New midyear plan draws mixed reviews

Students completed alternative assignments, such as group activities and videos, as well as traditional cumulative midyear tests in December as part of the new assessment schedule. In addition to moving assessments before winter break, the administration scheduled tests by periods, with two periods meeting each day for their assessments.

“I feel that the new schedule was beneficial because it was, in a way, less stressful since we did not have to study over break and spend two weeks of our vacation worrying about midterms,” Marina Weidmann ’17 said.

Although Weidmann said the schedule change was beneficial, some students believe the change added stress.

“The schedule was a little inconvenient because I had a biology and history exam on the same day due to my schedule,” Tiana Cole ’16 said.

History teacher Ken Neisser also took issue with the new schedule in terms of how it prepared students for an AP test.

“Many, if not most of the members of the History Department believe that a comprehensive mid-term exam for cumulative courses such as ours is an essential component of a ‘best practices’ college prep curriculum,” Neisser said. “Preparing for such an exam requires students to make the kinds of big-picture connections across centuries, cultures and economic, political, social and technological developments: in short, the essence of critical thinking. Further, given that many history students take AP exams in the spring, many of us believe that we should provide students with at least one exam prior that approximates the content, duration and setting of those exams.”

The changes to the assessment schedule were intended to allow students to relax over the winter break rather than studying.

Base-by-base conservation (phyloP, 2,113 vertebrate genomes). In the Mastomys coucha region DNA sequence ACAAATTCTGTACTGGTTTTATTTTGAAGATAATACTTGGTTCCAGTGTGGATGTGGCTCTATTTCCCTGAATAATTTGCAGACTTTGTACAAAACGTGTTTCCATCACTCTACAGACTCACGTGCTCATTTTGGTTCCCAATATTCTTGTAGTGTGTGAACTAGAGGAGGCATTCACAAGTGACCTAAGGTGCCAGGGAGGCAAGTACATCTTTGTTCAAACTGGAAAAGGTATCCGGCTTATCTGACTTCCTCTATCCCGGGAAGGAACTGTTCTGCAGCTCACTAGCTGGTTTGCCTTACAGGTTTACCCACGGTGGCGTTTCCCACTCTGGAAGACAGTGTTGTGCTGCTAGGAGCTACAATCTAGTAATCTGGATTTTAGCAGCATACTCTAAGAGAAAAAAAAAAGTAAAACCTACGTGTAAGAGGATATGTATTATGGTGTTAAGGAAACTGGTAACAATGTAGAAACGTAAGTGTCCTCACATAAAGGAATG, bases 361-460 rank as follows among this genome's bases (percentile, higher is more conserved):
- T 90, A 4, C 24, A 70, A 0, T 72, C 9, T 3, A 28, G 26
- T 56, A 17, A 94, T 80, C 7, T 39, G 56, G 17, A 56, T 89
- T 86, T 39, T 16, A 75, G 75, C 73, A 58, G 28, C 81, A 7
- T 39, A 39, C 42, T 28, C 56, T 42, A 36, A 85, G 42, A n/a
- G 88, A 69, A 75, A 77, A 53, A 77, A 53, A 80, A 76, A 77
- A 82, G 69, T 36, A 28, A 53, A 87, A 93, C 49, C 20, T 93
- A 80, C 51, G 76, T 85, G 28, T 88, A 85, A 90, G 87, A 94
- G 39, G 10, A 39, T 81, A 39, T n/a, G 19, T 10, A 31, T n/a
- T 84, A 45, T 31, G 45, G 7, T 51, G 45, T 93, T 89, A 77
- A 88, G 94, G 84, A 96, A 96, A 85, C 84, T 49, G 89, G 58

“The week before winter break this year was less stressful than the week before winter break in any other year that I can remember,” Head of School Jeanne Huybrechts said. “I believe that finishing work off before winter break allows students to feel less pressure over break and a greater sense of freedom, and that is all that we can measure right now.”

As a consequence of scheduling tests by period, students in the same classes but different periods took their exams on different days of the week. Therefore, many teachers gave different exams, and students were not allowed to speak to teachers the entire week to ensure they were not given an advantage.

“I think many teachers felt somewhat conflicted or concerned about the fact that they weren’t able to work with their students right up until the test, so I think that that is something we need to look at,” Huybrechts said.

During assessments, Prefect Council and the administration provided students with food and brought puppies into the lounge. Because teachers do not know how students will perform on year-end and AP tests, Huybrechts said it is unknown how likely it is that the schedule will remain in place next year.

 

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